Muslim running for U.S. Senate insulted online for religion
There weren’t a ton of people commenting on U.S. Senate hopeful Deedra Abboud’s campaign Facebook page before last week.
Then Abboud, a littleknown candidate in Arizona’s 2018 Democratic primary, posted a short tribute to the Founding Fathers, religious freedom and the separation of church and state — and the flood gates opened.
“Sorry no room for Muslims in our government,” wrote Chris Siemers.
“Towel headed piece of [expletive],” wrote Brian Zappa.
Abboud, a liberal 45year-old attorney and firsttime political candidate, might be a long shot in redstate Arizona. But the fact that Abboud, who converted to Islam in her 20s, also wears a visual marker of her faith — a headscarf — might also have just landed her unlikely campaign in the national spotlight.
“Now, I’m more on radar. More people know that I’m out there,” Abboud said in an interview Wednesday, noting a silver lining to the larger “ugliness” that she said the online attacks had exposed.
Originally from Little Rock, Ark., Abboud moved to Arizona as a young adult in the late ’90s, and spent most of her career since then doing advocacy work, including as the founding director of the Council on American-Islamic Relations’ (CAIR) Arizona chapter, before attending law school and working as an immigration and estate law attorney.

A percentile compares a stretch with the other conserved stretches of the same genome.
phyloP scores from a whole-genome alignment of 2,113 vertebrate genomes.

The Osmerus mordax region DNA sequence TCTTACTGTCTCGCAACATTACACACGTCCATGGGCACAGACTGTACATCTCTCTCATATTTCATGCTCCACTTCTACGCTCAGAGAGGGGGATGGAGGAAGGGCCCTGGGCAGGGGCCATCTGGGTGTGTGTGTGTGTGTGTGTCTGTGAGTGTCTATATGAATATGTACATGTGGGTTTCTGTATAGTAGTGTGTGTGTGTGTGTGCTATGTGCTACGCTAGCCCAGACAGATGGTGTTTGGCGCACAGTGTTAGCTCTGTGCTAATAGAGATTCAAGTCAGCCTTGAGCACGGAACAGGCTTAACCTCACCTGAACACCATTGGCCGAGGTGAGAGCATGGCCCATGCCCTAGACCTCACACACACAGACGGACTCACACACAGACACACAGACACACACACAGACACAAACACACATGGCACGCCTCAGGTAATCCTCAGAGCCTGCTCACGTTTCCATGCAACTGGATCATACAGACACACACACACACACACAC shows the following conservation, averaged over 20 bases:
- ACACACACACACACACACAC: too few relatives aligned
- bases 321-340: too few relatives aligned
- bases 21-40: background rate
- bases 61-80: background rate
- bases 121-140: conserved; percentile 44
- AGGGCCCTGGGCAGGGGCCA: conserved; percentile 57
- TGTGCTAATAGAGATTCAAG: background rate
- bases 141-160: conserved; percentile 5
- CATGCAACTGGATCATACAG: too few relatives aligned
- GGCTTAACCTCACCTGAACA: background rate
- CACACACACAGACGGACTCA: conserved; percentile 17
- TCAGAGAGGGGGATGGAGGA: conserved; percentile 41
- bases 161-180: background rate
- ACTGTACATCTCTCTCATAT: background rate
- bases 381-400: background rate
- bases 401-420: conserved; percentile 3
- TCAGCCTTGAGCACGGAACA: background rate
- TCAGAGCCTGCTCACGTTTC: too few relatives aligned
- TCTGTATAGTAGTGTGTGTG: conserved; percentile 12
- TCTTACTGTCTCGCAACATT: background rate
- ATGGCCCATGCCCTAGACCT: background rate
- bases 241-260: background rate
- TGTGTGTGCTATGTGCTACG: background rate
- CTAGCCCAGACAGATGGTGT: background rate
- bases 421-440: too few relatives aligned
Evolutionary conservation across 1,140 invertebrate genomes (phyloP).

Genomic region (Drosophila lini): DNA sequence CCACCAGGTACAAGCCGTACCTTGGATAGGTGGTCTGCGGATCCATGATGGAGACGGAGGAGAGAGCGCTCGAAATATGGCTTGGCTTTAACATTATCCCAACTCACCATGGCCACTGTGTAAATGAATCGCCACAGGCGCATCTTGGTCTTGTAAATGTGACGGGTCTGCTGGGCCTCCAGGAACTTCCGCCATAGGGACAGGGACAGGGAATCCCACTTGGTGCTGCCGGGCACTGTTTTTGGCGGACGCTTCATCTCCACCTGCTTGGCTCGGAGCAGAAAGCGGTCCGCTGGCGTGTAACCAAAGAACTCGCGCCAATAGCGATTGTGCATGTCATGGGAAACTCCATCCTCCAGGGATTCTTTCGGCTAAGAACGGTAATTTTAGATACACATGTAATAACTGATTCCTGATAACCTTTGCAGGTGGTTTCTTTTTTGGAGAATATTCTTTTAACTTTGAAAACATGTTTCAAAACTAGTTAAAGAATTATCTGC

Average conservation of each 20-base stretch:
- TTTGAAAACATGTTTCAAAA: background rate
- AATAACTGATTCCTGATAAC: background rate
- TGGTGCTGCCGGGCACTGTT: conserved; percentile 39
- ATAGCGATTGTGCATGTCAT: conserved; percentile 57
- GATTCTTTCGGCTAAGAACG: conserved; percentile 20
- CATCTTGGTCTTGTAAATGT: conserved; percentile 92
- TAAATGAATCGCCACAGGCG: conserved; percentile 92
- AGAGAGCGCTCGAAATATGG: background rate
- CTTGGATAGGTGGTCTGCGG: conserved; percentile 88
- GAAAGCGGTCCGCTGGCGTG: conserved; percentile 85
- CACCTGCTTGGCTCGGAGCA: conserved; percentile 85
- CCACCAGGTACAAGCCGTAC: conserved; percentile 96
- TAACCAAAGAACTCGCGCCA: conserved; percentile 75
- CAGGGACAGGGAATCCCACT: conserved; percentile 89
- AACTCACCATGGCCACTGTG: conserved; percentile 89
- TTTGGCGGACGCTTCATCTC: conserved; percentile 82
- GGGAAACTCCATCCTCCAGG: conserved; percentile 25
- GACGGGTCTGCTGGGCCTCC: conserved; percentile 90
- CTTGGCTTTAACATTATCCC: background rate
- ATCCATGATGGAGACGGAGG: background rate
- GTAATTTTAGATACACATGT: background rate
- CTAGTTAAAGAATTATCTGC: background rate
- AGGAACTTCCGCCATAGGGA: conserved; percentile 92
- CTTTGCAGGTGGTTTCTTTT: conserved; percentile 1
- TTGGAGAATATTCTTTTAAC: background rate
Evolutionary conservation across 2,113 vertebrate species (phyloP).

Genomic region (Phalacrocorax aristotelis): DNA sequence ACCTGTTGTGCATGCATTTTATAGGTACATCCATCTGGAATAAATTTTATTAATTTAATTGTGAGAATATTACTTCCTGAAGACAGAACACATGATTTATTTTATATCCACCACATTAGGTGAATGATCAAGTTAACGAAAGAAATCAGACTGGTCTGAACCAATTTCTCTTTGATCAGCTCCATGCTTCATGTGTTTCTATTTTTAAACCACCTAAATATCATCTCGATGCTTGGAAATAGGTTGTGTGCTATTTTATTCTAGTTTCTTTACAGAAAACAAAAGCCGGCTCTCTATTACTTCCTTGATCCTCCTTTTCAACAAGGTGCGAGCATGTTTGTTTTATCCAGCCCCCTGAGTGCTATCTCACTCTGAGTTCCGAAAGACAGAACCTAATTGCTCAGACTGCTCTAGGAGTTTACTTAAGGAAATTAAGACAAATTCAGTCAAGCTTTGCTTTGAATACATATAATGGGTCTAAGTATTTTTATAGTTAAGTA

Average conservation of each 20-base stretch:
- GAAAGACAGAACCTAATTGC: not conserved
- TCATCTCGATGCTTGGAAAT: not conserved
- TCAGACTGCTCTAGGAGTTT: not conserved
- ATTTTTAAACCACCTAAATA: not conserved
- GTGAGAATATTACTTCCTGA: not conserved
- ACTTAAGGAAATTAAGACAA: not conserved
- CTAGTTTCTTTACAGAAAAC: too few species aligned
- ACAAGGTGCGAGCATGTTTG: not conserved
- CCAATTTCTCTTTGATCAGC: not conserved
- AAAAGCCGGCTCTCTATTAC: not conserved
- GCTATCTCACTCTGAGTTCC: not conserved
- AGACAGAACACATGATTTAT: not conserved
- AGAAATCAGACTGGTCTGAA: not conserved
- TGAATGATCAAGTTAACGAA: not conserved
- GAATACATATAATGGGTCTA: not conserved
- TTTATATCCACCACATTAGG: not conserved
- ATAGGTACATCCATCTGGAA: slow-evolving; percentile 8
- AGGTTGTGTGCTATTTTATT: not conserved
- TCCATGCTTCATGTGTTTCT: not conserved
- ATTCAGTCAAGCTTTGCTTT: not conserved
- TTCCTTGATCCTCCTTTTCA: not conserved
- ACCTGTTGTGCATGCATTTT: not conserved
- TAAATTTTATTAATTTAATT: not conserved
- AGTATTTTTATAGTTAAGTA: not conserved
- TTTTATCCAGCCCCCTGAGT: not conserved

Her campaign’s Facebook page is filled with posts on her policy positions in favor of environmental protection, LGBTQ rights, health-care access and a higher minimum wage. But it wasn’t until last week, amid the onslaught of xenophobic and racist insults that other people started to respond to her policy prescriptions as well.
Many of the negative commenters assumed that Abboud is a Middle Eastern immigrant, which she is not.
“I’d have to say I agree,” Desiree Miller wrote in response to a post about raising the minimum wage.
“Do you really think that the corporation is going to willingly double their payroll without passing that cost on to the consumer?” wrote Aaron Kuhne.
Running for political office as a Muslim in 2017 — when nonprofit watchdog groups are recording dramatic spikes in anti-Muslim rhetoric and harassment across the country — can seem fraught or exceedingly stressful.
President Donald Trump has painted Islam as a religion at odds with American values and Muslim immigrants as part of a potential “Trojan horse” plot aiming to attack or destroy the United States from within.
Such political rhetoric has fueled noticeable spikes in hate crimes, as well as “hate incidents” — typically verbal attacks like insults plastered on a Facebook page or hurled in the aisle of a grocery store that don’t rise to the level of a crime — said Brian Levin, a criminologist and hate crimes expert at California State University at San Bernardino.
“When political leaders are perceived to make intolerant statements with respect to Islam or pursue political policies that may appear intolerant, we see a correlation in hate crimes over the short term,” Levin said.